Parenting and supporting a behaviorally challenged child can make the already complex and daunting journey of parenthood feel that much more difficult. We all want what is best for our children. So, when they are engaging in behaviors that make things harder for them, and for us, we tend to zero in on this behavior. We want it to change. So that they can learn in school. So that they will have more positive interactions and relationships with others. Also, we want our own lives to be as minimally complicated as possible.
Furthermore, receiving phone calls from teachers multiple times a week is undoubtedly anxiety provoking. Moreover, if the behaviors are happening predominately in the home, figuring out what to do can be that much more complicated.
As a result, it is super easy for us to focus on these behaviors. Parents try to do everything in their power to change them. This may include talking with the child about their behaviors often. Or, finding suitable and appropriate consequences. There is also a tendency to keep track, in order to recount to others what exactly occurred. If it gets disruptive enough parents will often seek the help of a therapist.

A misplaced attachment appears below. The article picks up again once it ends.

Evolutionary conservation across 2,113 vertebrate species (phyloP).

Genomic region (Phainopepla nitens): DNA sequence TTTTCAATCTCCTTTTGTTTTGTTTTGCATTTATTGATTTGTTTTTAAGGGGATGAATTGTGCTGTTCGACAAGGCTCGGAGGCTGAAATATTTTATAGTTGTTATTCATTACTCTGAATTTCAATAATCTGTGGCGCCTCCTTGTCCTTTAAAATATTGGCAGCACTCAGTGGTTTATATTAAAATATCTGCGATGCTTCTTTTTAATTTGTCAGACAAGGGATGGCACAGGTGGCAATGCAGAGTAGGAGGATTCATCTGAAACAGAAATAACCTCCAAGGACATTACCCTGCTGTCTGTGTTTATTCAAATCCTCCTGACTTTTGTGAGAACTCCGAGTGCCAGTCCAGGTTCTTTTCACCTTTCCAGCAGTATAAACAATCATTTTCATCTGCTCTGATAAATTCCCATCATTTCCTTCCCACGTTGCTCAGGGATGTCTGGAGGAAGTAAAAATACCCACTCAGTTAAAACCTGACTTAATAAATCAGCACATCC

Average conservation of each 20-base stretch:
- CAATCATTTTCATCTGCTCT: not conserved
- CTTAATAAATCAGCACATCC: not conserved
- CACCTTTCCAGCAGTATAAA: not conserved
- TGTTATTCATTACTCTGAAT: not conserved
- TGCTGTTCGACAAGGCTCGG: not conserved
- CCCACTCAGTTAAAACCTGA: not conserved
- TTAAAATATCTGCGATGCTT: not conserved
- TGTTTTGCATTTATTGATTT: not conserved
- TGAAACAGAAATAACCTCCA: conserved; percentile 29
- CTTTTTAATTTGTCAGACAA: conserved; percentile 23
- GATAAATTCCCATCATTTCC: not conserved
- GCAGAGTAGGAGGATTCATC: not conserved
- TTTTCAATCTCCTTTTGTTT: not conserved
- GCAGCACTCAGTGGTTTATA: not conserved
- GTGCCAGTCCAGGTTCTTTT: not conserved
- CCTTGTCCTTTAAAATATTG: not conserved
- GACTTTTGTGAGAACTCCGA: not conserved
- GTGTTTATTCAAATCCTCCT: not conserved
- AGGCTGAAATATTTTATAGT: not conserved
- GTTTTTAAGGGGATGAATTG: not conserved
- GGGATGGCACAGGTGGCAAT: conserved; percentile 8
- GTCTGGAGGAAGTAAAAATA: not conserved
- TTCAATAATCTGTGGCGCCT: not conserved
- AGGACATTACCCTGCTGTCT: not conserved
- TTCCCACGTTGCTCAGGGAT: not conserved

Today, I want to talk about how we approach those behavioral issues. Because, how we conceptualize these behaviors, and our response to them all play a role in what happens as a result. In my work with parents, I often find that their actions and ways of thinking about their child’s behaviors are actually counterproductive to their goal of getting the behaviors to stop. This is usully not due to any deliberate actions on the parent’s part. Usually, it is simply because parenting and supporting a behaviorally challenged child is hard.
Lets talk about it.